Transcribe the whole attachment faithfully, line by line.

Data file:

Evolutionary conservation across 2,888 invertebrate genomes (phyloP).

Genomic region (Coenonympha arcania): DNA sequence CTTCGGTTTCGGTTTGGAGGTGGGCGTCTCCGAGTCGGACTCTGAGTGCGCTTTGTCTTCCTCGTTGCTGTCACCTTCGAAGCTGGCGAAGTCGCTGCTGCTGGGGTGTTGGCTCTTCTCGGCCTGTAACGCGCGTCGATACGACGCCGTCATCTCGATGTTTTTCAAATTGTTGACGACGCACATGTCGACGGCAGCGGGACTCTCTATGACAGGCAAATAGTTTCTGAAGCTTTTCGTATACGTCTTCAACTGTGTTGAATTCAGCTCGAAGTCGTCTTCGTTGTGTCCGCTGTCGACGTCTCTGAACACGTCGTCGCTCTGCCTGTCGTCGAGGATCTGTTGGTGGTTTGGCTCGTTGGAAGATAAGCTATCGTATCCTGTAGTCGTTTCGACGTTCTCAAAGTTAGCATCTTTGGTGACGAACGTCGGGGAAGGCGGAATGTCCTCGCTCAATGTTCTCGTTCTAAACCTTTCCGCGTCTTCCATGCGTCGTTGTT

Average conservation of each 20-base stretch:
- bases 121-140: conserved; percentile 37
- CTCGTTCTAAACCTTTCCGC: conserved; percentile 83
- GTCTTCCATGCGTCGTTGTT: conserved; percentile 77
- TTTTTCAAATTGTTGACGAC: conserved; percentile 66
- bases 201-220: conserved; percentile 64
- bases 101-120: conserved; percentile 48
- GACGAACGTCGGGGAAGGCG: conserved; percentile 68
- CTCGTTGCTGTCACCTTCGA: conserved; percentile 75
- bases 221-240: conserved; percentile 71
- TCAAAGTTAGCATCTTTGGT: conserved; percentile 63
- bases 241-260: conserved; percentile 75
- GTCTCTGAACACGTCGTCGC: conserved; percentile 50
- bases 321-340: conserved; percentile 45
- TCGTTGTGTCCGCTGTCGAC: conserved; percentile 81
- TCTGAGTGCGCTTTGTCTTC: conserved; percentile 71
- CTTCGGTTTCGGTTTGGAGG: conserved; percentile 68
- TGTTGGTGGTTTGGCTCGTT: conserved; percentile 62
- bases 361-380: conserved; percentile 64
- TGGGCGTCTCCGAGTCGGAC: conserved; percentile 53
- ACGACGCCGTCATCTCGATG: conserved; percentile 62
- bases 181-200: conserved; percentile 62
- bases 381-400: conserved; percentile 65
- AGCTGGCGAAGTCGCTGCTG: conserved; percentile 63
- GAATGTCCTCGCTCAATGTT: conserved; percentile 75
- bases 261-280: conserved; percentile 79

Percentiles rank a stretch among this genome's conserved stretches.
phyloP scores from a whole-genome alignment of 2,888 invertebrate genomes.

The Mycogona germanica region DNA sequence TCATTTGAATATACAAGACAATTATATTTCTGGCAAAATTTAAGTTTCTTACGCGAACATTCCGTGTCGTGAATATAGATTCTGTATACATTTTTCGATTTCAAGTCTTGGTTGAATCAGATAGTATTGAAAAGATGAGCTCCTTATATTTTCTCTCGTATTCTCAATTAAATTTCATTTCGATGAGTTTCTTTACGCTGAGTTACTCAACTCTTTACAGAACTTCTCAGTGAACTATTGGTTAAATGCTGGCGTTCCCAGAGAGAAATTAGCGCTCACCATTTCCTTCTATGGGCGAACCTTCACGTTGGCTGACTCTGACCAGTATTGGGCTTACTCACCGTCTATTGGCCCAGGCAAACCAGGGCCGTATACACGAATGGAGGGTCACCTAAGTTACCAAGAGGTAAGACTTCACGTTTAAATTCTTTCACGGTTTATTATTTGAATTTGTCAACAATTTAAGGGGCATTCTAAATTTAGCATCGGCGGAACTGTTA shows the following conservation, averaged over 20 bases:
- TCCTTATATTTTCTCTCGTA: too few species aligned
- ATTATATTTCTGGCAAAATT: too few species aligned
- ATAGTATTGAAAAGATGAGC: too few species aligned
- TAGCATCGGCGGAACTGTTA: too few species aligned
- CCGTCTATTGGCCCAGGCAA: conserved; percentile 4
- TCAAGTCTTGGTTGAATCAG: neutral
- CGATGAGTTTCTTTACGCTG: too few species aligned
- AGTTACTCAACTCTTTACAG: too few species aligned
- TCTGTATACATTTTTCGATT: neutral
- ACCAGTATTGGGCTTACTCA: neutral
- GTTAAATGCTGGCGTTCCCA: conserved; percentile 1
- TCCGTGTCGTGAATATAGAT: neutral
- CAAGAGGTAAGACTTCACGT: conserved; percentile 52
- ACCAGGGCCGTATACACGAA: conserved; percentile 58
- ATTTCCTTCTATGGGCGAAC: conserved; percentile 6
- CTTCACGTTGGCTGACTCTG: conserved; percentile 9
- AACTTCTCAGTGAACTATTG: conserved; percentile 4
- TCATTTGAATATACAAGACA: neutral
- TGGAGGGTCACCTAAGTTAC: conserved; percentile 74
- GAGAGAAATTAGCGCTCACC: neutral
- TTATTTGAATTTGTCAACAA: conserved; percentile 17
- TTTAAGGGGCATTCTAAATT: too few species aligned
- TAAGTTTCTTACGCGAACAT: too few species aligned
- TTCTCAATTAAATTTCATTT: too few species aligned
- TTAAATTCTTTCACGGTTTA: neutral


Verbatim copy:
Evolutionary conservation across 2,888 invertebrate genomes (phyloP).

Genomic region (Coenonympha arcania): DNA sequence CTTCGGTTTCGGTTTGGAGGTGGGCGTCTCCGAGTCGGACTCTGAGTGCGCTTTGTCTTCCTCGTTGCTGTCACCTTCGAAGCTGGCGAAGTCGCTGCTGCTGGGGTGTTGGCTCTTCTCGGCCTGTAACGCGCGTCGATACGACGCCGTCATCTCGATGTTTTTCAAATTGTTGACGACGCACATGTCGACGGCAGCGGGACTCTCTATGACAGGCAAATAGTTTCTGAAGCTTTTCGTATACGTCTTCAACTGTGTTGAATTCAGCTCGAAGTCGTCTTCGTTGTGTCCGCTGTCGACGTCTCTGAACACGTCGTCGCTCTGCCTGTCGTCGAGGATCTGTTGGTGGTTTGGCTCGTTGGAAGATAAGCTATCGTATCCTGTAGTCGTTTCGACGTTCTCAAAGTTAGCATCTTTGGTGACGAACGTCGGGGAAGGCGGAATGTCCTCGCTCAATGTTCTCGTTCTAAACCTTTCCGCGTCTTCCATGCGTCGTTGTT

Average conservation of each 20-base stretch:
- bases 121-140: conserved; percentile 37
- CTCGTTCTAAACCTTTCCGC: conserved; percentile 83
- GTCTTCCATGCGTCGTTGTT: conserved; percentile 77
- TTTTTCAAATTGTTGACGAC: conserved; percentile 66
- bases 201-220: conserved; percentile 64
- bases 101-120: conserved; percentile 48
- GACGAACGTCGGGGAAGGCG: conserved; percentile 68
- CTCGTTGCTGTCACCTTCGA: conserved; percentile 75
- bases 221-240: conserved; percentile 71
- TCAAAGTTAGCATCTTTGGT: conserved; percentile 63
- bases 241-260: conserved; percentile 75
- GTCTCTGAACACGTCGTCGC: conserved; percentile 50
- bases 321-340: conserved; percentile 45
- TCGTTGTGTCCGCTGTCGAC: conserved; percentile 81
- TCTGAGTGCGCTTTGTCTTC: conserved; percentile 71
- CTTCGGTTTCGGTTTGGAGG: conserved; percentile 68
- TGTTGGTGGTTTGGCTCGTT: conserved; percentile 62
- bases 361-380: conserved; percentile 64
- TGGGCGTCTCCGAGTCGGAC: conserved; percentile 53
- ACGACGCCGTCATCTCGATG: conserved; percentile 62
- bases 181-200: conserved; percentile 62
- bases 381-400: conserved; percentile 65
- AGCTGGCGAAGTCGCTGCTG: conserved; percentile 63
- GAATGTCCTCGCTCAATGTT: conserved; percentile 75
- bases 261-280: conserved; percentile 79

Percentiles rank a stretch among this genome's conserved stretches.
phyloP scores from a whole-genome alignment of 2,888 invertebrate genomes.

The Mycogona germanica region DNA sequence TCATTTGAATATACAAGACAATTATATTTCTGGCAAAATTTAAGTTTCTTACGCGAACATTCCGTGTCGTGAATATAGATTCTGTATACATTTTTCGATTTCAAGTCTTGGTTGAATCAGATAGTATTGAAAAGATGAGCTCCTTATATTTTCTCTCGTATTCTCAATTAAATTTCATTTCGATGAGTTTCTTTACGCTGAGTTACTCAACTCTTTACAGAACTTCTCAGTGAACTATTGGTTAAATGCTGGCGTTCCCAGAGAGAAATTAGCGCTCACCATTTCCTTCTATGGGCGAACCTTCACGTTGGCTGACTCTGACCAGTATTGGGCTTACTCACCGTCTATTGGCCCAGGCAAACCAGGGCCGTATACACGAATGGAGGGTCACCTAAGTTACCAAGAGGTAAGACTTCACGTTTAAATTCTTTCACGGTTTATTATTTGAATTTGTCAACAATTTAAGGGGCATTCTAAATTTAGCATCGGCGGAACTGTTA shows the following conservation, averaged over 20 bases:
- TCCTTATATTTTCTCTCGTA: too few species aligned
- ATTATATTTCTGGCAAAATT: too few species aligned
- ATAGTATTGAAAAGATGAGC: too few species aligned
- TAGCATCGGCGGAACTGTTA: too few species aligned
- CCGTCTATTGGCCCAGGCAA: conserved; percentile 4
- TCAAGTCTTGGTTGAATCAG: neutral
- CGATGAGTTTCTTTACGCTG: too few species aligned
- AGTTACTCAACTCTTTACAG: too few species aligned
- TCTGTATACATTTTTCGATT: neutral
- ACCAGTATTGGGCTTACTCA: neutral
- GTTAAATGCTGGCGTTCCCA: conserved; percentile 1
- TCCGTGTCGTGAATATAGAT: neutral
- CAAGAGGTAAGACTTCACGT: conserved; percentile 52
- ACCAGGGCCGTATACACGAA: conserved; percentile 58
- ATTTCCTTCTATGGGCGAAC: conserved; percentile 6
- CTTCACGTTGGCTGACTCTG: conserved; percentile 9
- AACTTCTCAGTGAACTATTG: conserved; percentile 4
- TCATTTGAATATACAAGACA: neutral
- TGGAGGGTCACCTAAGTTAC: conserved; percentile 74
- GAGAGAAATTAGCGCTCACC: neutral
- TTATTTGAATTTGTCAACAA: conserved; percentile 17
- TTTAAGGGGCATTCTAAATT: too few species aligned
- TAAGTTTCTTACGCGAACAT: too few species aligned
- TTCTCAATTAAATTTCATTT: too few species aligned
- TTAAATTCTTTCACGGTTTA: neutral